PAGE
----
Last week Michigan’s Edenville Dam failed, triggering catastrophic flooding. While the exact causes of dam’s failure are not yet clear, this video of the collapse provides some interesting hints.
As the video begins, we see water that’s already trickled down the slope, potentially a sign that the top of the dam has already degraded. Then a noticeable bulge forms near the bottom of the earthwork slope, followed quickly by a landslide. Water doesn’t pour out immediately, though. That delay suggests that only part of the dam’s thickest section failed in the landslide. During the delay, the remaining interior of the dam is failing from the sudden lack of support. Then, the floodwaters come pouring out.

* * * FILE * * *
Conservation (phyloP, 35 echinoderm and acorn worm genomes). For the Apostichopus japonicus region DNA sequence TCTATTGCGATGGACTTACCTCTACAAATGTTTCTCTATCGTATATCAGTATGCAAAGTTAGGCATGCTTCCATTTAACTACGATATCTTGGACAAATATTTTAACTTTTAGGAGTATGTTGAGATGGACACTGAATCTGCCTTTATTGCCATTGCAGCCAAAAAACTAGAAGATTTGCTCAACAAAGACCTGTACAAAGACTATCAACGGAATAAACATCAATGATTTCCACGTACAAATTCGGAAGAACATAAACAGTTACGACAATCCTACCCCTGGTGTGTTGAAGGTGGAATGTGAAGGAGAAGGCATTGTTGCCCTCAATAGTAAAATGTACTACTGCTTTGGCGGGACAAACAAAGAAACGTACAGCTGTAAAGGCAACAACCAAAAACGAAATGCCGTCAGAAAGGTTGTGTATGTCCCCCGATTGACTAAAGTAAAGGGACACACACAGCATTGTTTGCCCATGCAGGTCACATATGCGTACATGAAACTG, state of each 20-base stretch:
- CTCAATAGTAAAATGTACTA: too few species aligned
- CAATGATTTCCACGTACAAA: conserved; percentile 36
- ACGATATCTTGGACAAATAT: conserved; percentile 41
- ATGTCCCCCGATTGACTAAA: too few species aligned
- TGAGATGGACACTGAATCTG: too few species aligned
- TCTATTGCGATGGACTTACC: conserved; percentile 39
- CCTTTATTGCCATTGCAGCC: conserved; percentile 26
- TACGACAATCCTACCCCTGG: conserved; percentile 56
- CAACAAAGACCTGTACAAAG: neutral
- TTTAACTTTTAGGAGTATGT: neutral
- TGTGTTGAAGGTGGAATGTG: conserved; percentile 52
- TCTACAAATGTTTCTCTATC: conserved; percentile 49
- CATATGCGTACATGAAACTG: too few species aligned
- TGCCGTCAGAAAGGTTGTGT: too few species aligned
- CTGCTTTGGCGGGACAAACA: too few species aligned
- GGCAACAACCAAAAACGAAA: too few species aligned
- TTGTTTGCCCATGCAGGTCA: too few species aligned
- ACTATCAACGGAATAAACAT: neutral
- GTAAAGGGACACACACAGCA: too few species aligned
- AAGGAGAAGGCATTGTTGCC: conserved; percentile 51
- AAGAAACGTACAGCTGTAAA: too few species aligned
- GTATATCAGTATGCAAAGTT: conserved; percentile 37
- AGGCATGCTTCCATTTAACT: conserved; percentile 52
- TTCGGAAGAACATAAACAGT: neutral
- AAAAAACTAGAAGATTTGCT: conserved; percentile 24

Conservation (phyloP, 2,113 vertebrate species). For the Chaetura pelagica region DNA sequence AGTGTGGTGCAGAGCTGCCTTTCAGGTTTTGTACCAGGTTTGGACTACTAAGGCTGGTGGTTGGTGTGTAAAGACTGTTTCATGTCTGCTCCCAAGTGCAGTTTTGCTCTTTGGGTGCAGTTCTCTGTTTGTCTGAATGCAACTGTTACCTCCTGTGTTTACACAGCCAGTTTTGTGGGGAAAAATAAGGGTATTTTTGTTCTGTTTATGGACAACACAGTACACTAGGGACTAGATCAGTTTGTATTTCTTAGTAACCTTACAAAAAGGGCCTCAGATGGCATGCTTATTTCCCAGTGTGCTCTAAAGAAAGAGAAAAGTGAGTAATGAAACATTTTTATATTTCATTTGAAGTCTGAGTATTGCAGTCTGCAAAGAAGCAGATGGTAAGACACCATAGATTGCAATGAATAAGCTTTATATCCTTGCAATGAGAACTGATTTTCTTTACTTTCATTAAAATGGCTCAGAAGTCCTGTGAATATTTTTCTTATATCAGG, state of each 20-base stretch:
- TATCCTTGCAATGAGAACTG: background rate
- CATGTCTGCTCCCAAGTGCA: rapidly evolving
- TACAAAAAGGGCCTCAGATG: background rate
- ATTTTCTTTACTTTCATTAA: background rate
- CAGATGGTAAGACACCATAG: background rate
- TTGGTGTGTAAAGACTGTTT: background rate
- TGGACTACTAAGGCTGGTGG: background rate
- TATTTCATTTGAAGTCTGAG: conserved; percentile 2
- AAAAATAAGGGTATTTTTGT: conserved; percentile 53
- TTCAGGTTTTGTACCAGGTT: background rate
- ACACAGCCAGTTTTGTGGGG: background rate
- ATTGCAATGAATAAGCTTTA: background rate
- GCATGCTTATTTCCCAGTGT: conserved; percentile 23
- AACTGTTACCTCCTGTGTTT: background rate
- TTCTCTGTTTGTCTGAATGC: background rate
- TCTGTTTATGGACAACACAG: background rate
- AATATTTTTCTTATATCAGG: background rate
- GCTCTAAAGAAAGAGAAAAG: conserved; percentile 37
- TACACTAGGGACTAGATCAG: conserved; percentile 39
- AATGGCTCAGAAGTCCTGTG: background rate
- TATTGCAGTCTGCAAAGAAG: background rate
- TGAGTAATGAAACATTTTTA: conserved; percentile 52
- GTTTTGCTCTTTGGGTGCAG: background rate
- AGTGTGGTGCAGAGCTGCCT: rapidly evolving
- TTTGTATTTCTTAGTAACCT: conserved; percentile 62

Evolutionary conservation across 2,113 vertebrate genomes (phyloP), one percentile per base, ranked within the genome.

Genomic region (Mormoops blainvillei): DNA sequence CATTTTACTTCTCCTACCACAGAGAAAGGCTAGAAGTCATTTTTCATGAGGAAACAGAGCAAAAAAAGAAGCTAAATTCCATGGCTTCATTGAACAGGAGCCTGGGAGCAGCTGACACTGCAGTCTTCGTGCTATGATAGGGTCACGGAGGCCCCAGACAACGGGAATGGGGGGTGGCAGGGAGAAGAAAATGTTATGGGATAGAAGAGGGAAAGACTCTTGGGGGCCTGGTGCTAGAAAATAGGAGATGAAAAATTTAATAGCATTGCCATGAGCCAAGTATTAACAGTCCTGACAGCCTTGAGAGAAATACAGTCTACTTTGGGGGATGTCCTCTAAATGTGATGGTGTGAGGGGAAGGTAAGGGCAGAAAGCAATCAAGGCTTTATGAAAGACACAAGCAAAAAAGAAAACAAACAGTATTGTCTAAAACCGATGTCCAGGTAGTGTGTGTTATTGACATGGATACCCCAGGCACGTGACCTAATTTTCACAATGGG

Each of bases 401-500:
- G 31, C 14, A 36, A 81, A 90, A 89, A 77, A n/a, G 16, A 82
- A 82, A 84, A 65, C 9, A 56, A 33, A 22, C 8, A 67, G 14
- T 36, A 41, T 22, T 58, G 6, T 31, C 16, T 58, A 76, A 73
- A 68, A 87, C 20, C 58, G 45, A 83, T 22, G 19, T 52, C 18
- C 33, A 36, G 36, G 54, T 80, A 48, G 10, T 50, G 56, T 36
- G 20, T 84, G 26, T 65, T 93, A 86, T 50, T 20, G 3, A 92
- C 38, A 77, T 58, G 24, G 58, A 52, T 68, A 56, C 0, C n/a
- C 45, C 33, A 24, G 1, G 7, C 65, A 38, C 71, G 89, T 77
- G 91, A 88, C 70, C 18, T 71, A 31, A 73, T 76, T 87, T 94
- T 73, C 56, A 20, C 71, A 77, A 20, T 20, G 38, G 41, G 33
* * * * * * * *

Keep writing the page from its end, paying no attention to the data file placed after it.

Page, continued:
From the sequence of events, it seems likely that the dam was suffering from soil liquefaction prior to the collapse. With high water levels behind the dam, pressure can drive water into the soil beneath the dam, reducing its strength. You can see this effect in action in this video and this one. For more on the Edenville dam specifically, check out the great analysis over at AGU from Dave Petley (1, 2).
Sadly, failures like these are quite avoidable, provided dams are properly maintained. Climate change is drastically altering precipitation patterns across the world, and without updating and reworking our infrastructure to account for that, we’ll see more failures like this in the future. (Video and image credit: L. Coleman/MLive; via Earther; see also D. Petley 1, 2)